10.1 Changes

This article describes changes to AppleScript and related tools in Mac OS X v10.1 and its updates.

Mac OS X v10.1 - AppleScript 1.7

AppleScript 1.7 is included with Mac OS X version 10.1 and requires Mac OS X version 10.1 or later.

Developer Notes

  • The return value from the OSAScriptError() function historically returned an error range that was a record of two short integers, and therefore could not accurately report errors in scripts longer than 32K. AppleScript 1.7 returns a record of two typeLongInteger values. Existing code that gets these values as typeLongInteger will now work correctly; applications that asked for short integers will continue to get erroneous results on long scripts and should be revised to accommodate the new return value.

  • To support a wider variety of sources of script text, the compiler in AppleScript 1.7 accepts all three prevalent styles of line endings: Macintosh style (carriage return, ASCII 13), UNIX style (linefeed, ASCII 10) and Windows style (CRLF, ASCII 13-ASCII 10). Decompiled source will continue to be Macintosh-style.

  • Every event sent by AppleScript to an application or scripting addition now includes an enumConsidsAndIgnores ('csig') attribute whose value is a typeUInt32 bit field with bits set for every consideration or ignore currently in effect. Mask constants are defined in ASRegistry.h. This attribute obsoletes the older enumConsiderations attribute, which is difficult to interpret, incomplete, and is only sent with events that contain a whose clause.

  • The kAESave and kAEClose Apple events have been defined in the Apple Event Registry to accept a typeAlias value in their in and saving in parameters. This is technically inaccurate as scripters may specify files that do not exist for these parameters, and typeAlias cannot represent a file that does not exist. The historical solution has been to supply a typeFSS value (or a cFile value which is coerced to a typeFSS) and create the file using the file specification. In Mac OS X, however, file specifications are not valid values in Apple events, as they cannot represent long or Unicode file names and are not necessarily valid across processes. For AppleScript 1.7 and later, applications should get these parameters as typeFileURL and use the sample code provided in Tech Note TN2022 to find or create the file it represents.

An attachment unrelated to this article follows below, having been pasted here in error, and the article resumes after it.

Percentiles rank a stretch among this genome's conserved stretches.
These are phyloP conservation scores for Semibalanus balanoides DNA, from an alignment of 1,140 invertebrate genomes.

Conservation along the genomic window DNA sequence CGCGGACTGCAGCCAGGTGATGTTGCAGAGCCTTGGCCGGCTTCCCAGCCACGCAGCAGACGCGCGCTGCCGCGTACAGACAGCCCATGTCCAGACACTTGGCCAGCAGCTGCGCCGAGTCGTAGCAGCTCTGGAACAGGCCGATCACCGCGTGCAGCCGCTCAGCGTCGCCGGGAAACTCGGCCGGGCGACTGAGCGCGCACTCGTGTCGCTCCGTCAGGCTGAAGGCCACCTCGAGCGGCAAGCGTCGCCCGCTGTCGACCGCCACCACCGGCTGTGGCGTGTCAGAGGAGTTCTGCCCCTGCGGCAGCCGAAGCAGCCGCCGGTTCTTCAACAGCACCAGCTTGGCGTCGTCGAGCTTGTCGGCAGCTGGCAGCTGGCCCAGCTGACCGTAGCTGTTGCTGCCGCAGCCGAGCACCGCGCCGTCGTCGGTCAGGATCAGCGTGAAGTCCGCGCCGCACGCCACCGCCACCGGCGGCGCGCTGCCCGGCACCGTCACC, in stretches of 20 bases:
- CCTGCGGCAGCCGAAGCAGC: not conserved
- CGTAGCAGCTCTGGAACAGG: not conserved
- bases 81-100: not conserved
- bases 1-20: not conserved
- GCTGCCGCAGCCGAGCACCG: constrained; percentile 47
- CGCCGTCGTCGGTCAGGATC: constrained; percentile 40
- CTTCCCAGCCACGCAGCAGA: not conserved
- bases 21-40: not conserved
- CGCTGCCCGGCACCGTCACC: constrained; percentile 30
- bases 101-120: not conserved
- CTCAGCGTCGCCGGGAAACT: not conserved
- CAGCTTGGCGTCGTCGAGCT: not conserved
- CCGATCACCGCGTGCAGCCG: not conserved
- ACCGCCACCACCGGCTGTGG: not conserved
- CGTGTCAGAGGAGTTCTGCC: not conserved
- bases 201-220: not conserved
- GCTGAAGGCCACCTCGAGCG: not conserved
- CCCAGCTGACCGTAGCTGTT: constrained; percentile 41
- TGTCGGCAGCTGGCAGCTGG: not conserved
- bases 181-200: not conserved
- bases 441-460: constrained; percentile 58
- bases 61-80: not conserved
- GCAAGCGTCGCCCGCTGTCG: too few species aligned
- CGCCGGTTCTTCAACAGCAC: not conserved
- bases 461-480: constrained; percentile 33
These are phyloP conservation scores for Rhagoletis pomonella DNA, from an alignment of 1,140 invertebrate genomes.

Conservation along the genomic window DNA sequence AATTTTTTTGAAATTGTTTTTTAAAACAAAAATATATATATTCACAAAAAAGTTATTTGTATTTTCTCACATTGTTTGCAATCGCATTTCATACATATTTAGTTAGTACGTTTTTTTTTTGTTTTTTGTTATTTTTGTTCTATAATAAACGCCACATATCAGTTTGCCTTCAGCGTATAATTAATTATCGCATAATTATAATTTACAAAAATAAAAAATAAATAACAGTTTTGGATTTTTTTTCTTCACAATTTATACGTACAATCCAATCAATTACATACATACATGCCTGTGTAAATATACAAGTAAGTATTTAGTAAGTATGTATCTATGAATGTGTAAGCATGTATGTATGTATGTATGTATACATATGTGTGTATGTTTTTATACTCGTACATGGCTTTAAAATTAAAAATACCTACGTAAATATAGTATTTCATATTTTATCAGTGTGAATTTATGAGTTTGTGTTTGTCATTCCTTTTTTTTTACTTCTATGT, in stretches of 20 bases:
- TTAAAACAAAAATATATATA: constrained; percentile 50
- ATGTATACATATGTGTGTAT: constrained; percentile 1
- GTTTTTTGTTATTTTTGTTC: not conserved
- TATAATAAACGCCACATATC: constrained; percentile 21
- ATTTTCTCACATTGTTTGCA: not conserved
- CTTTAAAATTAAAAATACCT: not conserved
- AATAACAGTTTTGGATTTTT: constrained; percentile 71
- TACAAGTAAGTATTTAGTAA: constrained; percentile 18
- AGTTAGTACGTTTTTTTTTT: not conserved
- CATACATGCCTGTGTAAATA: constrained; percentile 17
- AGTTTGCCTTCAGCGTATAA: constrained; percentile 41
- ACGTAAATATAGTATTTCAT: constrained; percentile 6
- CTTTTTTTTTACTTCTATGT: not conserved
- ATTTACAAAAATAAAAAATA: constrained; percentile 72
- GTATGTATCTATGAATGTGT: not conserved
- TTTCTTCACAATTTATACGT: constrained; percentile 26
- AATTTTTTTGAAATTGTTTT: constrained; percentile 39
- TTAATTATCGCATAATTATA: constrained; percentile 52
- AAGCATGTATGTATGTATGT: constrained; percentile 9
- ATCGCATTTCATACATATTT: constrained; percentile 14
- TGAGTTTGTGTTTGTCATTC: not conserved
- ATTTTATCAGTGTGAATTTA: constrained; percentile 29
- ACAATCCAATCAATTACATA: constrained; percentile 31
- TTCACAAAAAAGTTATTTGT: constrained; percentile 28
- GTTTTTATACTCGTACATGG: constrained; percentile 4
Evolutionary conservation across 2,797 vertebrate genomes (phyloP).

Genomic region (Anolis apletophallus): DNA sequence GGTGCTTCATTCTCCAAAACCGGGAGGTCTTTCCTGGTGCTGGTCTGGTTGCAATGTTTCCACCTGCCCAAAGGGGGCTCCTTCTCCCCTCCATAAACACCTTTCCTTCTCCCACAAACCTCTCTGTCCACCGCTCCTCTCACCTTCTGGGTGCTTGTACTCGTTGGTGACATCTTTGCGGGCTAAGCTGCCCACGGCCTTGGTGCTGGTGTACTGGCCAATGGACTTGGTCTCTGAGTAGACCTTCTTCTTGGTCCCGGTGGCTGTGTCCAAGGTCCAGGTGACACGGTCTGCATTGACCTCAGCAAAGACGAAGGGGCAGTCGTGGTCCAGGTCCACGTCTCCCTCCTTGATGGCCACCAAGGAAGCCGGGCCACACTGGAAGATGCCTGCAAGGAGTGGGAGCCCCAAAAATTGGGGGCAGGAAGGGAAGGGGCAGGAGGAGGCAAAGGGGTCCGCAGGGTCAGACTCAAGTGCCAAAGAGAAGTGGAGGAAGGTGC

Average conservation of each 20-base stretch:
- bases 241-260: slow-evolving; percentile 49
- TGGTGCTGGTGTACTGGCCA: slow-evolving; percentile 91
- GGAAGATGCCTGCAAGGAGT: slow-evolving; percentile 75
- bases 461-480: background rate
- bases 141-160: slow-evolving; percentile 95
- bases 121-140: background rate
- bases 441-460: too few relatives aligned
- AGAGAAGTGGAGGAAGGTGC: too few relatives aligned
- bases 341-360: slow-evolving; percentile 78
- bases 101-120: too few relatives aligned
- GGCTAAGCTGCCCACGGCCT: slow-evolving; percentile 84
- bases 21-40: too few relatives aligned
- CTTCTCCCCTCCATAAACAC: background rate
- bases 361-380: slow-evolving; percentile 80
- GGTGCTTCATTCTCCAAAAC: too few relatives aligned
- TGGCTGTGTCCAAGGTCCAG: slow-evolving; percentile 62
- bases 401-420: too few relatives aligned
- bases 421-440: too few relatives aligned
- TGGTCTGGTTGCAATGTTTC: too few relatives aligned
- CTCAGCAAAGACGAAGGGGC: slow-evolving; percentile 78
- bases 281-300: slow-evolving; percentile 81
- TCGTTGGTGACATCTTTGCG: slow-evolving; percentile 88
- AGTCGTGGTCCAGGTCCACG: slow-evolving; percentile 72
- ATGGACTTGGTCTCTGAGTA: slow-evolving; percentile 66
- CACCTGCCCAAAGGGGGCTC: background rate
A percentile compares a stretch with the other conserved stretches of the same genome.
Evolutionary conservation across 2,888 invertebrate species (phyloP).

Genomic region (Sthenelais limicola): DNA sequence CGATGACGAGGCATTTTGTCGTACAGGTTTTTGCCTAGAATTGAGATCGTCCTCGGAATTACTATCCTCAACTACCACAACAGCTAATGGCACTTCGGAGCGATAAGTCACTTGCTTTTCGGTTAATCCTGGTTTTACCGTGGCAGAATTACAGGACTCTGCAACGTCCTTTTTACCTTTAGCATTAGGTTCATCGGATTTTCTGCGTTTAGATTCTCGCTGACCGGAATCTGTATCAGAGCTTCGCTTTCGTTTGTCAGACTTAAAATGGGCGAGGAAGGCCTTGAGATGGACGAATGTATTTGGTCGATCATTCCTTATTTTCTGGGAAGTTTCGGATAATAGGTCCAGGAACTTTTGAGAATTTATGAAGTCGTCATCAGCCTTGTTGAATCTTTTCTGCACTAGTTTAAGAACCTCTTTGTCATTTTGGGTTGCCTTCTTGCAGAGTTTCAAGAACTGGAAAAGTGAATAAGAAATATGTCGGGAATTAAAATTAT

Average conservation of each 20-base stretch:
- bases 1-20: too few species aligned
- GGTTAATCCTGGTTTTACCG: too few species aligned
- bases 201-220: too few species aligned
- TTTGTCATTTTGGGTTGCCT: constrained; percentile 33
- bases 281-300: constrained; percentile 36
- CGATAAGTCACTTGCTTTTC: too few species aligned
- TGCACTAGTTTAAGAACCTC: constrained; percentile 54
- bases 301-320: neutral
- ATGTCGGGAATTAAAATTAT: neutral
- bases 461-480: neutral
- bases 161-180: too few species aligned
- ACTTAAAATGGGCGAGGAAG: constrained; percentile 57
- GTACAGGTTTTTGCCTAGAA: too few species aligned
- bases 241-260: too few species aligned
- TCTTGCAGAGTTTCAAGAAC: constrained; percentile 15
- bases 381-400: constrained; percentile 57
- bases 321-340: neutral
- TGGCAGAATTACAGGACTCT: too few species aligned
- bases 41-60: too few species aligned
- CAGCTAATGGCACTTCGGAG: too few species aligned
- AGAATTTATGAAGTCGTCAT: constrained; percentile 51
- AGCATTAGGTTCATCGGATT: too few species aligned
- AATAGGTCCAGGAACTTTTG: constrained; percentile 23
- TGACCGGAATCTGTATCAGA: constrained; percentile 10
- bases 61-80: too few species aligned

New Features and Enhancements

  • Program Linking: Program Linking now works between Mac OS X machines as well as between Mac OS 9 and Mac OS X machines. When targeting applications running on a Mac OS X machine, you must use TCP/IP networking and addressing; AppleTalk is not supported. (In addition, AppleScript 1.7 now supports encoding the login name and password into the eppc URL.) For a Mac OS X machine to respond to Program Linking requests, Allow Remote Apple Events must be enabled in the Sharing panel of System Preferences.

  • SOAP and XML-RPC Support: AppleScript can now use Internet applications as targets of tell blocks. The URL for the application reference must be a correct URL for a SOAP (Simple Object Access Protocol) or XML-RPC (eXtensible Markup Language Remote Procedure Call) Web server. The syntax is:

  • An alternate syntax is:

  • but this form will be converted to the form above when the script is compiled.

  • File Extensions: Like most other Mac OS X functions, AppleScript now supports file extensions (as well as the historical file types) on all the file kinds it deals with. The file types for AppleScript are:

  • Applets: Prior to AppleScript 1.4.3, script applications (applets) were stored in a universal format that worked on both 680x0-based and Power PC-based Macintosh models. Because that format was 680x0-based, it would not work on Mac OS X, so a Mac OS X applet format was introduced in AppleScript 1.4.3. With improvements in Mac OS X since that time, it is now possible to produce a script application that works on 680x0-based, Power PC-based Mac OS 9, and Mac OS X configurations. Script Editor 1.7 again offers only one choice for saving script applications. Older formats continue to work on the configurations they were saved for.